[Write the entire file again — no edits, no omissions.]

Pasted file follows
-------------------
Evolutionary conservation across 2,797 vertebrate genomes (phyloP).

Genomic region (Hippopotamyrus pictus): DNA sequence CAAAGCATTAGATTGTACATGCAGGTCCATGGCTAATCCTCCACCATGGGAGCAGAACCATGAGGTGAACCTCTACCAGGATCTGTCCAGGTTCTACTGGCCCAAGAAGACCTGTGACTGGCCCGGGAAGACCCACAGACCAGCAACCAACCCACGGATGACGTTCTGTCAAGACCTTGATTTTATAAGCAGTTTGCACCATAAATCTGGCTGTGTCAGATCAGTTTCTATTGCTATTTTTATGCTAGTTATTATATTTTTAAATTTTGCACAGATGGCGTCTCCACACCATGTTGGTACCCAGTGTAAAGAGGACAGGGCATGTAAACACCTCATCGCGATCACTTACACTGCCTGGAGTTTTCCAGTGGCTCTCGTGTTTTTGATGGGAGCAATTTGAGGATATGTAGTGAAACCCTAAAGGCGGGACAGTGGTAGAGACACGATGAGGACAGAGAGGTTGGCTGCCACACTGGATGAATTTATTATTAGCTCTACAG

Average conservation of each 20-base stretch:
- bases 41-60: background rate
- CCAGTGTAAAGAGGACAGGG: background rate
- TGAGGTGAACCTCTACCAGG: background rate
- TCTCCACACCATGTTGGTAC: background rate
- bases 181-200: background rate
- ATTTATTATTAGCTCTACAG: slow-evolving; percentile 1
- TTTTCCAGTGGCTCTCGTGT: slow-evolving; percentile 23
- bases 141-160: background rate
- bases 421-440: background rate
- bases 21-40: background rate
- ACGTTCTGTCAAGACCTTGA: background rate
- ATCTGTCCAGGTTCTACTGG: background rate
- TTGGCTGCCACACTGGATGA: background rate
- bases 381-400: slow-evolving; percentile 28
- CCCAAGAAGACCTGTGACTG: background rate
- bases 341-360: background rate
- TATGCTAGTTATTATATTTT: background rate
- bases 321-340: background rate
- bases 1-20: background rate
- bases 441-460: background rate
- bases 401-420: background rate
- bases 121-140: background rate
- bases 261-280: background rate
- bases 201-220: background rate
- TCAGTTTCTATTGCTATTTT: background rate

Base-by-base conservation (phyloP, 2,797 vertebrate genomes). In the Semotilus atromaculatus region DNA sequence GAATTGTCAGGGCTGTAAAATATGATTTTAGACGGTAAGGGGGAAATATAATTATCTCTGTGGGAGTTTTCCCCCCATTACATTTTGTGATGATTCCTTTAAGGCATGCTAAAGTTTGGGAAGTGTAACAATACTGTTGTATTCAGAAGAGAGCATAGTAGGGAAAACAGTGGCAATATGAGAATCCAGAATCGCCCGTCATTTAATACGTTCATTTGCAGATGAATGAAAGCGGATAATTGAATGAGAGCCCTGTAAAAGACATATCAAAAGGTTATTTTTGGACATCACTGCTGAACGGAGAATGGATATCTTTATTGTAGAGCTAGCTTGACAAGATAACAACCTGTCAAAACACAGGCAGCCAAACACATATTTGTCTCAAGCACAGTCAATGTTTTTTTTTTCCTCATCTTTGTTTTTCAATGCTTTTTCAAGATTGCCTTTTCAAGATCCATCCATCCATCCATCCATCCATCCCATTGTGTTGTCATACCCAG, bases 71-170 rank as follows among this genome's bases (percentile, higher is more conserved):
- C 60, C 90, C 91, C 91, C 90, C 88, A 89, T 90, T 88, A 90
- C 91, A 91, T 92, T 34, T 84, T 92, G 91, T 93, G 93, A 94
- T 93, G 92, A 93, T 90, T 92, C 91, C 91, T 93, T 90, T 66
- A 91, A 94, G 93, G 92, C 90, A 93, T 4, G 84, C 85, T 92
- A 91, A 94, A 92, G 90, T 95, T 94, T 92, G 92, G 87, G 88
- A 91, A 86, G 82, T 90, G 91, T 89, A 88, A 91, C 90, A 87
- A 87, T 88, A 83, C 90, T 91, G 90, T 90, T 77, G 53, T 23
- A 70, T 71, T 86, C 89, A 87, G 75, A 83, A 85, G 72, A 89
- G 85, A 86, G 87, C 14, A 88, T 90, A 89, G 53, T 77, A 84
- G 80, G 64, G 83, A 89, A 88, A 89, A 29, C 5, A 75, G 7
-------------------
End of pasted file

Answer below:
Evolutionary conservation across 2,797 vertebrate genomes (phyloP).

Genomic region (Hippopotamyrus pictus): DNA sequence CAAAGCATTAGATTGTACATGCAGGTCCATGGCTAATCCTCCACCATGGGAGCAGAACCATGAGGTGAACCTCTACCAGGATCTGTCCAGGTTCTACTGGCCCAAGAAGACCTGTGACTGGCCCGGGAAGACCCACAGACCAGCAACCAACCCACGGATGACGTTCTGTCAAGACCTTGATTTTATAAGCAGTTTGCACCATAAATCTGGCTGTGTCAGATCAGTTTCTATTGCTATTTTTATGCTAGTTATTATATTTTTAAATTTTGCACAGATGGCGTCTCCACACCATGTTGGTACCCAGTGTAAAGAGGACAGGGCATGTAAACACCTCATCGCGATCACTTACACTGCCTGGAGTTTTCCAGTGGCTCTCGTGTTTTTGATGGGAGCAATTTGAGGATATGTAGTGAAACCCTAAAGGCGGGACAGTGGTAGAGACACGATGAGGACAGAGAGGTTGGCTGCCACACTGGATGAATTTATTATTAGCTCTACAG

Average conservation of each 20-base stretch:
- bases 41-60: background rate
- CCAGTGTAAAGAGGACAGGG: background rate
- TGAGGTGAACCTCTACCAGG: background rate
- TCTCCACACCATGTTGGTAC: background rate
- bases 181-200: background rate
- ATTTATTATTAGCTCTACAG: slow-evolving; percentile 1
- TTTTCCAGTGGCTCTCGTGT: slow-evolving; percentile 23
- bases 141-160: background rate
- bases 421-440: background rate
- bases 21-40: background rate
- ACGTTCTGTCAAGACCTTGA: background rate
- ATCTGTCCAGGTTCTACTGG: background rate
- TTGGCTGCCACACTGGATGA: background rate
- bases 381-400: slow-evolving; percentile 28
- CCCAAGAAGACCTGTGACTG: background rate
- bases 341-360: background rate
- TATGCTAGTTATTATATTTT: background rate
- bases 321-340: background rate
- bases 1-20: background rate
- bases 441-460: background rate
- bases 401-420: background rate
- bases 121-140: background rate
- bases 261-280: background rate
- bases 201-220: background rate
- TCAGTTTCTATTGCTATTTT: background rate

Base-by-base conservation (phyloP, 2,797 vertebrate genomes). In the Semotilus atromaculatus region DNA sequence GAATTGTCAGGGCTGTAAAATATGATTTTAGACGGTAAGGGGGAAATATAATTATCTCTGTGGGAGTTTTCCCCCCATTACATTTTGTGATGATTCCTTTAAGGCATGCTAAAGTTTGGGAAGTGTAACAATACTGTTGTATTCAGAAGAGAGCATAGTAGGGAAAACAGTGGCAATATGAGAATCCAGAATCGCCCGTCATTTAATACGTTCATTTGCAGATGAATGAAAGCGGATAATTGAATGAGAGCCCTGTAAAAGACATATCAAAAGGTTATTTTTGGACATCACTGCTGAACGGAGAATGGATATCTTTATTGTAGAGCTAGCTTGACAAGATAACAACCTGTCAAAACACAGGCAGCCAAACACATATTTGTCTCAAGCACAGTCAATGTTTTTTTTTTCCTCATCTTTGTTTTTCAATGCTTTTTCAAGATTGCCTTTTCAAGATCCATCCATCCATCCATCCATCCATCCCATTGTGTTGTCATACCCAG, bases 71-170 rank as follows among this genome's bases (percentile, higher is more conserved):
- C 60, C 90, C 91, C 91, C 90, C 88, A 89, T 90, T 88, A 90
- C 91, A 91, T 92, T 34, T 84, T 92, G 91, T 93, G 93, A 94
- T 93, G 92, A 93, T 90, T 92, C 91, C 91, T 93, T 90, T 66
- A 91, A 94, G 93, G 92, C 90, A 93, T 4, G 84, C 85, T 92
- A 91, A 94, A 92, G 90, T 95, T 94, T 92, G 92, G 87, G 88
- A 91, A 86, G 82, T 90, G 91, T 89, A 88, A 91, C 90, A 87
- A 87, T 88, A 83, C 90, T 91, G 90, T 90, T 77, G 53, T 23
- A 70, T 71, T 86, C 89, A 87, G 75, A 83, A 85, G 72, A 89
- G 85, A 86, G 87, C 14, A 88, T 90, A 89, G 53, T 77, A 84
- G 80, G 64, G 83, A 89, A 88, A 89, A 29, C 5, A 75, G 7